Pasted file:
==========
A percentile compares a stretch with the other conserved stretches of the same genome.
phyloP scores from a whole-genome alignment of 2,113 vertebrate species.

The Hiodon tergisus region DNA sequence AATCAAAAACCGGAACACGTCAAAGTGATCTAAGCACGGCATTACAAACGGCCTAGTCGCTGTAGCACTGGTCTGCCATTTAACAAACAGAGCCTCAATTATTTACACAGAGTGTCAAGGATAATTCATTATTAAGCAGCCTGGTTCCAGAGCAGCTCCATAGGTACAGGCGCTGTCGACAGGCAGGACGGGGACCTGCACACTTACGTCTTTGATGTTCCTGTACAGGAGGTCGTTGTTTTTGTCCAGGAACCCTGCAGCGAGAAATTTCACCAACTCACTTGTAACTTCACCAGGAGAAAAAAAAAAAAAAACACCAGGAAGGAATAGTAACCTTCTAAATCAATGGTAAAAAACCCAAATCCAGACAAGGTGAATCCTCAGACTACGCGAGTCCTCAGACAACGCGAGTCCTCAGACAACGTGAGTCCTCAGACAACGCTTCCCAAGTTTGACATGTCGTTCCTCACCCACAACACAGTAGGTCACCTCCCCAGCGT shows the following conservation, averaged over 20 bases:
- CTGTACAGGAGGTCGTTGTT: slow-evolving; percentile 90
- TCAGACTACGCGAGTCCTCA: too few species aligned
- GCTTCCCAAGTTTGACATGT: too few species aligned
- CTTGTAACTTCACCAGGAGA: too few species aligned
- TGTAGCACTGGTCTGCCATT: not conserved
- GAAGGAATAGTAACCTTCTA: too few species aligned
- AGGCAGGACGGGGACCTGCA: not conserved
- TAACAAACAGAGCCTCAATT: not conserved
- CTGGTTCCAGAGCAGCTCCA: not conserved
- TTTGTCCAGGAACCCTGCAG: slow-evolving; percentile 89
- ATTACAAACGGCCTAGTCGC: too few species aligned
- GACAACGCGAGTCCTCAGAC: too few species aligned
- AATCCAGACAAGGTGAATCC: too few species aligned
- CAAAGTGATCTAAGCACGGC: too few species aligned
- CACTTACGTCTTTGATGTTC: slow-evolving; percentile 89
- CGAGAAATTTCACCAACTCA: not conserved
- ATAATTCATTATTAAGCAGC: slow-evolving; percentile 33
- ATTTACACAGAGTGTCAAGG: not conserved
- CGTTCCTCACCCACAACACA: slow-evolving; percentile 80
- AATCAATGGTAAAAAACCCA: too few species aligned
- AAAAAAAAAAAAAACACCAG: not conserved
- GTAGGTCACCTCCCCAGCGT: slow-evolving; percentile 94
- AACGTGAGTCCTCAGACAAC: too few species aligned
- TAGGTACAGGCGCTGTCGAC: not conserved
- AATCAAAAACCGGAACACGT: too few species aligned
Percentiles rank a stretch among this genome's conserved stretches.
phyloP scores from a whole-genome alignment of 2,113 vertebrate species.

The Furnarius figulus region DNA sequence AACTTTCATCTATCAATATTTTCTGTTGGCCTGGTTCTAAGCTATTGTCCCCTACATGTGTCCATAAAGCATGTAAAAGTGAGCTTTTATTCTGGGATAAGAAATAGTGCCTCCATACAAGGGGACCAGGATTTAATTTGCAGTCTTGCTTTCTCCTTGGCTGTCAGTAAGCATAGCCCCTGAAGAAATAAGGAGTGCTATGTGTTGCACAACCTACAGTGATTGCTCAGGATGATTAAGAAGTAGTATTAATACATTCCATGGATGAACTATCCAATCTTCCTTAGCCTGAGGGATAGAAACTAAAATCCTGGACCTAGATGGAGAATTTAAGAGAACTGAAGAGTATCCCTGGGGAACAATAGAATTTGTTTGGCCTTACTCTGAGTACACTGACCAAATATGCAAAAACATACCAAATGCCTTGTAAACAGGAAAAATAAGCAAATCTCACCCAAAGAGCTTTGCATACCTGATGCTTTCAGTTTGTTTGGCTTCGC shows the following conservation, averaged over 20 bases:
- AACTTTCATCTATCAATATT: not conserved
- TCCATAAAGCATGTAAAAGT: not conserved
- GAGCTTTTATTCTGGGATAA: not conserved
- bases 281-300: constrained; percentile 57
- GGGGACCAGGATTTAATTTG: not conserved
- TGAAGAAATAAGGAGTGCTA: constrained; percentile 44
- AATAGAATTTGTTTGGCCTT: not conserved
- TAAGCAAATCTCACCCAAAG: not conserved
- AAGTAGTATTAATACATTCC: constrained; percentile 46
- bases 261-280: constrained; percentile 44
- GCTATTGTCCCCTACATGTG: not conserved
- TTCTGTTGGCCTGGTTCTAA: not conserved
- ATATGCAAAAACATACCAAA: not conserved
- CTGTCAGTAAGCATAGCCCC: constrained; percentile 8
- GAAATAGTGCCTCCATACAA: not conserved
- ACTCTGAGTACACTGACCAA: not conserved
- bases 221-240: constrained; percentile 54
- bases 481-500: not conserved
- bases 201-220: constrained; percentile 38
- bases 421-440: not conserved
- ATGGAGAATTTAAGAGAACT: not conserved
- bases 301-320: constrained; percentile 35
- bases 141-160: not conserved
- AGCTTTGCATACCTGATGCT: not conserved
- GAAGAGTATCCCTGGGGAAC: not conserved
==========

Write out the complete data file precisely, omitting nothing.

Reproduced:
A percentile compares a stretch with the other conserved stretches of the same genome.
phyloP scores from a whole-genome alignment of 2,113 vertebrate species.

The Hiodon tergisus region DNA sequence AATCAAAAACCGGAACACGTCAAAGTGATCTAAGCACGGCATTACAAACGGCCTAGTCGCTGTAGCACTGGTCTGCCATTTAACAAACAGAGCCTCAATTATTTACACAGAGTGTCAAGGATAATTCATTATTAAGCAGCCTGGTTCCAGAGCAGCTCCATAGGTACAGGCGCTGTCGACAGGCAGGACGGGGACCTGCACACTTACGTCTTTGATGTTCCTGTACAGGAGGTCGTTGTTTTTGTCCAGGAACCCTGCAGCGAGAAATTTCACCAACTCACTTGTAACTTCACCAGGAGAAAAAAAAAAAAAAACACCAGGAAGGAATAGTAACCTTCTAAATCAATGGTAAAAAACCCAAATCCAGACAAGGTGAATCCTCAGACTACGCGAGTCCTCAGACAACGCGAGTCCTCAGACAACGTGAGTCCTCAGACAACGCTTCCCAAGTTTGACATGTCGTTCCTCACCCACAACACAGTAGGTCACCTCCCCAGCGT shows the following conservation, averaged over 20 bases:
- CTGTACAGGAGGTCGTTGTT: slow-evolving; percentile 90
- TCAGACTACGCGAGTCCTCA: too few species aligned
- GCTTCCCAAGTTTGACATGT: too few species aligned
- CTTGTAACTTCACCAGGAGA: too few species aligned
- TGTAGCACTGGTCTGCCATT: not conserved
- GAAGGAATAGTAACCTTCTA: too few species aligned
- AGGCAGGACGGGGACCTGCA: not conserved
- TAACAAACAGAGCCTCAATT: not conserved
- CTGGTTCCAGAGCAGCTCCA: not conserved
- TTTGTCCAGGAACCCTGCAG: slow-evolving; percentile 89
- ATTACAAACGGCCTAGTCGC: too few species aligned
- GACAACGCGAGTCCTCAGAC: too few species aligned
- AATCCAGACAAGGTGAATCC: too few species aligned
- CAAAGTGATCTAAGCACGGC: too few species aligned
- CACTTACGTCTTTGATGTTC: slow-evolving; percentile 89
- CGAGAAATTTCACCAACTCA: not conserved
- ATAATTCATTATTAAGCAGC: slow-evolving; percentile 33
- ATTTACACAGAGTGTCAAGG: not conserved
- CGTTCCTCACCCACAACACA: slow-evolving; percentile 80
- AATCAATGGTAAAAAACCCA: too few species aligned
- AAAAAAAAAAAAAACACCAG: not conserved
- GTAGGTCACCTCCCCAGCGT: slow-evolving; percentile 94
- AACGTGAGTCCTCAGACAAC: too few species aligned
- TAGGTACAGGCGCTGTCGAC: not conserved
- AATCAAAAACCGGAACACGT: too few species aligned
Percentiles rank a stretch among this genome's conserved stretches.
phyloP scores from a whole-genome alignment of 2,113 vertebrate species.

The Furnarius figulus region DNA sequence AACTTTCATCTATCAATATTTTCTGTTGGCCTGGTTCTAAGCTATTGTCCCCTACATGTGTCCATAAAGCATGTAAAAGTGAGCTTTTATTCTGGGATAAGAAATAGTGCCTCCATACAAGGGGACCAGGATTTAATTTGCAGTCTTGCTTTCTCCTTGGCTGTCAGTAAGCATAGCCCCTGAAGAAATAAGGAGTGCTATGTGTTGCACAACCTACAGTGATTGCTCAGGATGATTAAGAAGTAGTATTAATACATTCCATGGATGAACTATCCAATCTTCCTTAGCCTGAGGGATAGAAACTAAAATCCTGGACCTAGATGGAGAATTTAAGAGAACTGAAGAGTATCCCTGGGGAACAATAGAATTTGTTTGGCCTTACTCTGAGTACACTGACCAAATATGCAAAAACATACCAAATGCCTTGTAAACAGGAAAAATAAGCAAATCTCACCCAAAGAGCTTTGCATACCTGATGCTTTCAGTTTGTTTGGCTTCGC shows the following conservation, averaged over 20 bases:
- AACTTTCATCTATCAATATT: not conserved
- TCCATAAAGCATGTAAAAGT: not conserved
- GAGCTTTTATTCTGGGATAA: not conserved
- bases 281-300: constrained; percentile 57
- GGGGACCAGGATTTAATTTG: not conserved
- TGAAGAAATAAGGAGTGCTA: constrained; percentile 44
- AATAGAATTTGTTTGGCCTT: not conserved
- TAAGCAAATCTCACCCAAAG: not conserved
- AAGTAGTATTAATACATTCC: constrained; percentile 46
- bases 261-280: constrained; percentile 44
- GCTATTGTCCCCTACATGTG: not conserved
- TTCTGTTGGCCTGGTTCTAA: not conserved
- ATATGCAAAAACATACCAAA: not conserved
- CTGTCAGTAAGCATAGCCCC: constrained; percentile 8
- GAAATAGTGCCTCCATACAA: not conserved
- ACTCTGAGTACACTGACCAA: not conserved
- bases 221-240: constrained; percentile 54
- bases 481-500: not conserved
- bases 201-220: constrained; percentile 38
- bases 421-440: not conserved
- ATGGAGAATTTAAGAGAACT: not conserved
- bases 301-320: constrained; percentile 35
- bases 141-160: not conserved
- AGCTTTGCATACCTGATGCT: not conserved
- GAAGAGTATCCCTGGGGAAC: not conserved